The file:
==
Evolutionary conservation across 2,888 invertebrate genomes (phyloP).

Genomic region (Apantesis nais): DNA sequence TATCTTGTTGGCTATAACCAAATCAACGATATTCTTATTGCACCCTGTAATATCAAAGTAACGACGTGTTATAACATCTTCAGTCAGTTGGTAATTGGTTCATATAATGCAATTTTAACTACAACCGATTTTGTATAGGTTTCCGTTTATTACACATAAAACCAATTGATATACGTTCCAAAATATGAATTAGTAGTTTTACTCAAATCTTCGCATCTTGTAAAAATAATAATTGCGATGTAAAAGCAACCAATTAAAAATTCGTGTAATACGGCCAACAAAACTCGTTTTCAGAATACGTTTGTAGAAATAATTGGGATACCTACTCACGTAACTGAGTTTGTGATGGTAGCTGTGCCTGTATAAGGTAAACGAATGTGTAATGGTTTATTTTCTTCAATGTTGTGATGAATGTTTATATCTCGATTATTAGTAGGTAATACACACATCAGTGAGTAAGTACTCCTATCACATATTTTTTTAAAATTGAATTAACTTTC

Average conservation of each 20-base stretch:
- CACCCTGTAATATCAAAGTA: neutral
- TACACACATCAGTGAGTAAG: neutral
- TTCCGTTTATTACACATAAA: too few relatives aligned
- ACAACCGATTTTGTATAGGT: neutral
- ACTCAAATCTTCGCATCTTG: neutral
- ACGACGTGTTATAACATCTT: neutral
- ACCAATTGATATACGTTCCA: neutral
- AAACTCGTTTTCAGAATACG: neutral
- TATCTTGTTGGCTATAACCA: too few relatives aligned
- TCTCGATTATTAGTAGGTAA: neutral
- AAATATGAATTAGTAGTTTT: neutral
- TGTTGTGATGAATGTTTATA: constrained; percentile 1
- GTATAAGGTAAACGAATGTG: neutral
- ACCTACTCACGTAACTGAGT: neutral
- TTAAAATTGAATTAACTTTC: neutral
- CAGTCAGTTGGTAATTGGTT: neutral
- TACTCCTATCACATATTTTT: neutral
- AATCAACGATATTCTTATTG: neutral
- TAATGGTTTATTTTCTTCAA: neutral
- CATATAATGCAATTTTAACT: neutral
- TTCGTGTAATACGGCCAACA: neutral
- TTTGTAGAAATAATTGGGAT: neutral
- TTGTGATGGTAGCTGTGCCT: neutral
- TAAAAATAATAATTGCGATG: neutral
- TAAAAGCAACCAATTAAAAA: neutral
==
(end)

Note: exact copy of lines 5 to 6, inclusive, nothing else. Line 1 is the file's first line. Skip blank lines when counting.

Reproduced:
- TACACACATCAGTGAGTAAG: neutral
- TTCCGTTTATTACACATAAA: too few relatives aligned